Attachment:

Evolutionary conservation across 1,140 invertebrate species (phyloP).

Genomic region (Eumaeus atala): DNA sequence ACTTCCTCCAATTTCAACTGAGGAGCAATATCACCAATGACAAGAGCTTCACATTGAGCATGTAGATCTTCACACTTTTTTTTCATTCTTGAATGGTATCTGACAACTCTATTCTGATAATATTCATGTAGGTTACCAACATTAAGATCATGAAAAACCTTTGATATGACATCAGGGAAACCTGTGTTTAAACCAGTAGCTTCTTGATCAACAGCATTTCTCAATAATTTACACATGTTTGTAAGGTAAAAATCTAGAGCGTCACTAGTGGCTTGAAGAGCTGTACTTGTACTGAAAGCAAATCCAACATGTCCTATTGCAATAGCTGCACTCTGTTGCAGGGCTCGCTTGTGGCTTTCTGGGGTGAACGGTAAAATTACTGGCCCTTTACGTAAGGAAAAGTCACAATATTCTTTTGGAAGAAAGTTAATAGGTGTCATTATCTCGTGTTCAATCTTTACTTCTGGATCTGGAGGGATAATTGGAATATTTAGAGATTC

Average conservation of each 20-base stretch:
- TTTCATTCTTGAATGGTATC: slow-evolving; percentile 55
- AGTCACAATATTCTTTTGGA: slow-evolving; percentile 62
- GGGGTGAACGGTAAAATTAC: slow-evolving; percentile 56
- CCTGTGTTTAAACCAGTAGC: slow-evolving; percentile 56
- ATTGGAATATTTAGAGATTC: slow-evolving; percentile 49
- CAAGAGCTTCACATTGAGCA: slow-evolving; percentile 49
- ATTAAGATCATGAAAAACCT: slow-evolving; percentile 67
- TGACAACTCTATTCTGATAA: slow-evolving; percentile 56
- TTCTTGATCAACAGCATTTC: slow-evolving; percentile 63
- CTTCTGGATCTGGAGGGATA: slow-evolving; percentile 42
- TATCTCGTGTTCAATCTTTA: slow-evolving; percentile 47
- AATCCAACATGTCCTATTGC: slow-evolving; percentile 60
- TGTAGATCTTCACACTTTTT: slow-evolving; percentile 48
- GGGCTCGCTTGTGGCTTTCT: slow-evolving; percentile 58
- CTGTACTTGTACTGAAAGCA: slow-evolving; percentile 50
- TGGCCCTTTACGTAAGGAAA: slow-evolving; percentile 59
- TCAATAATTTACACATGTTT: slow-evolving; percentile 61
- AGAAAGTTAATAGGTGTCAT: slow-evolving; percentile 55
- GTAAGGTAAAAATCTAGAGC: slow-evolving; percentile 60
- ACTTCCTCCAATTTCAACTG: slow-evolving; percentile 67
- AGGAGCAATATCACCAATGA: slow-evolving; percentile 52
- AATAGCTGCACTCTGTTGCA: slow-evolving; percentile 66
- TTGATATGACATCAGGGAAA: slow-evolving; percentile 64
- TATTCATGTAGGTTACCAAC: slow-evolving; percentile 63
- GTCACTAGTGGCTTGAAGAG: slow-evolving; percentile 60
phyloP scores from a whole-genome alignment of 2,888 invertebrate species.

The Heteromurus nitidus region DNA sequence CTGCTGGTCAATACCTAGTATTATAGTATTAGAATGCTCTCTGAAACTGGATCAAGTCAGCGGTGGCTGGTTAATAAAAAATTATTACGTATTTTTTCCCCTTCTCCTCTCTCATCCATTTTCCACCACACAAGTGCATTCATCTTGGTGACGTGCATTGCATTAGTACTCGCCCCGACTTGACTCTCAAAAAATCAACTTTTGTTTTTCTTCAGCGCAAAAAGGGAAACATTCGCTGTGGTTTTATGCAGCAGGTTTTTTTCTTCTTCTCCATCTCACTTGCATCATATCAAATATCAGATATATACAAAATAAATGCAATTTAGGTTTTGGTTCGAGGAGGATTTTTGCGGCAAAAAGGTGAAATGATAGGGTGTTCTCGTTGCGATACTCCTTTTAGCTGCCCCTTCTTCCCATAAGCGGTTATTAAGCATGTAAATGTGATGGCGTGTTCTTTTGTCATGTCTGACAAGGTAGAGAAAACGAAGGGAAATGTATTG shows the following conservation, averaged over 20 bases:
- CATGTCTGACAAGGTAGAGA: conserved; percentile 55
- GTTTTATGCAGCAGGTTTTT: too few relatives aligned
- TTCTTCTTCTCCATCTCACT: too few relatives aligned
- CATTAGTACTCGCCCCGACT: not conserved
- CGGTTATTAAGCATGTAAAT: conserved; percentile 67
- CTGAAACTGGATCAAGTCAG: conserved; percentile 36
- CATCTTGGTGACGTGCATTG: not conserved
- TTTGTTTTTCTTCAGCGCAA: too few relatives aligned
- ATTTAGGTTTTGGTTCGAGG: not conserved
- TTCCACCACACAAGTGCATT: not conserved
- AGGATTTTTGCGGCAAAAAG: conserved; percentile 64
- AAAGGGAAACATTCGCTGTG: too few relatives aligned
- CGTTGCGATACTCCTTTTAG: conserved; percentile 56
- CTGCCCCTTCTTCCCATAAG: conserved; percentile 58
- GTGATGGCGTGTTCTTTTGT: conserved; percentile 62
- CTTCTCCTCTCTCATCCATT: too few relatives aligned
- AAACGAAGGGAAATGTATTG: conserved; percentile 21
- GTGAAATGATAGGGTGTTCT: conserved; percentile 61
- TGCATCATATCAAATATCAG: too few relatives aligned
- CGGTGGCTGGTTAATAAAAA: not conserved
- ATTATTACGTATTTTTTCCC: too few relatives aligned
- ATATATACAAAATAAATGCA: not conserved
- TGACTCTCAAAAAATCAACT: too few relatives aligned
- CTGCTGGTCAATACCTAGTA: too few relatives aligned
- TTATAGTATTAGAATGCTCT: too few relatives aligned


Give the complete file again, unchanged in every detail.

Evolutionary conservation across 1,140 invertebrate species (phyloP).

Genomic region (Eumaeus atala): DNA sequence ACTTCCTCCAATTTCAACTGAGGAGCAATATCACCAATGACAAGAGCTTCACATTGAGCATGTAGATCTTCACACTTTTTTTTCATTCTTGAATGGTATCTGACAACTCTATTCTGATAATATTCATGTAGGTTACCAACATTAAGATCATGAAAAACCTTTGATATGACATCAGGGAAACCTGTGTTTAAACCAGTAGCTTCTTGATCAACAGCATTTCTCAATAATTTACACATGTTTGTAAGGTAAAAATCTAGAGCGTCACTAGTGGCTTGAAGAGCTGTACTTGTACTGAAAGCAAATCCAACATGTCCTATTGCAATAGCTGCACTCTGTTGCAGGGCTCGCTTGTGGCTTTCTGGGGTGAACGGTAAAATTACTGGCCCTTTACGTAAGGAAAAGTCACAATATTCTTTTGGAAGAAAGTTAATAGGTGTCATTATCTCGTGTTCAATCTTTACTTCTGGATCTGGAGGGATAATTGGAATATTTAGAGATTC

Average conservation of each 20-base stretch:
- TTTCATTCTTGAATGGTATC: slow-evolving; percentile 55
- AGTCACAATATTCTTTTGGA: slow-evolving; percentile 62
- GGGGTGAACGGTAAAATTAC: slow-evolving; percentile 56
- CCTGTGTTTAAACCAGTAGC: slow-evolving; percentile 56
- ATTGGAATATTTAGAGATTC: slow-evolving; percentile 49
- CAAGAGCTTCACATTGAGCA: slow-evolving; percentile 49
- ATTAAGATCATGAAAAACCT: slow-evolving; percentile 67
- TGACAACTCTATTCTGATAA: slow-evolving; percentile 56
- TTCTTGATCAACAGCATTTC: slow-evolving; percentile 63
- CTTCTGGATCTGGAGGGATA: slow-evolving; percentile 42
- TATCTCGTGTTCAATCTTTA: slow-evolving; percentile 47
- AATCCAACATGTCCTATTGC: slow-evolving; percentile 60
- TGTAGATCTTCACACTTTTT: slow-evolving; percentile 48
- GGGCTCGCTTGTGGCTTTCT: slow-evolving; percentile 58
- CTGTACTTGTACTGAAAGCA: slow-evolving; percentile 50
- TGGCCCTTTACGTAAGGAAA: slow-evolving; percentile 59
- TCAATAATTTACACATGTTT: slow-evolving; percentile 61
- AGAAAGTTAATAGGTGTCAT: slow-evolving; percentile 55
- GTAAGGTAAAAATCTAGAGC: slow-evolving; percentile 60
- ACTTCCTCCAATTTCAACTG: slow-evolving; percentile 67
- AGGAGCAATATCACCAATGA: slow-evolving; percentile 52
- AATAGCTGCACTCTGTTGCA: slow-evolving; percentile 66
- TTGATATGACATCAGGGAAA: slow-evolving; percentile 64
- TATTCATGTAGGTTACCAAC: slow-evolving; percentile 63
- GTCACTAGTGGCTTGAAGAG: slow-evolving; percentile 60
phyloP scores from a whole-genome alignment of 2,888 invertebrate species.

The Heteromurus nitidus region DNA sequence CTGCTGGTCAATACCTAGTATTATAGTATTAGAATGCTCTCTGAAACTGGATCAAGTCAGCGGTGGCTGGTTAATAAAAAATTATTACGTATTTTTTCCCCTTCTCCTCTCTCATCCATTTTCCACCACACAAGTGCATTCATCTTGGTGACGTGCATTGCATTAGTACTCGCCCCGACTTGACTCTCAAAAAATCAACTTTTGTTTTTCTTCAGCGCAAAAAGGGAAACATTCGCTGTGGTTTTATGCAGCAGGTTTTTTTCTTCTTCTCCATCTCACTTGCATCATATCAAATATCAGATATATACAAAATAAATGCAATTTAGGTTTTGGTTCGAGGAGGATTTTTGCGGCAAAAAGGTGAAATGATAGGGTGTTCTCGTTGCGATACTCCTTTTAGCTGCCCCTTCTTCCCATAAGCGGTTATTAAGCATGTAAATGTGATGGCGTGTTCTTTTGTCATGTCTGACAAGGTAGAGAAAACGAAGGGAAATGTATTG shows the following conservation, averaged over 20 bases:
- CATGTCTGACAAGGTAGAGA: conserved; percentile 55
- GTTTTATGCAGCAGGTTTTT: too few relatives aligned
- TTCTTCTTCTCCATCTCACT: too few relatives aligned
- CATTAGTACTCGCCCCGACT: not conserved
- CGGTTATTAAGCATGTAAAT: conserved; percentile 67
- CTGAAACTGGATCAAGTCAG: conserved; percentile 36
- CATCTTGGTGACGTGCATTG: not conserved
- TTTGTTTTTCTTCAGCGCAA: too few relatives aligned
- ATTTAGGTTTTGGTTCGAGG: not conserved
- TTCCACCACACAAGTGCATT: not conserved
- AGGATTTTTGCGGCAAAAAG: conserved; percentile 64
- AAAGGGAAACATTCGCTGTG: too few relatives aligned
- CGTTGCGATACTCCTTTTAG: conserved; percentile 56
- CTGCCCCTTCTTCCCATAAG: conserved; percentile 58
- GTGATGGCGTGTTCTTTTGT: conserved; percentile 62
- CTTCTCCTCTCTCATCCATT: too few relatives aligned
- AAACGAAGGGAAATGTATTG: conserved; percentile 21
- GTGAAATGATAGGGTGTTCT: conserved; percentile 61
- TGCATCATATCAAATATCAG: too few relatives aligned
- CGGTGGCTGGTTAATAAAAA: not conserved
- ATTATTACGTATTTTTTCCC: too few relatives aligned
- ATATATACAAAATAAATGCA: not conserved
- TGACTCTCAAAAAATCAACT: too few relatives aligned
- CTGCTGGTCAATACCTAGTA: too few relatives aligned
- TTATAGTATTAGAATGCTCT: too few relatives aligned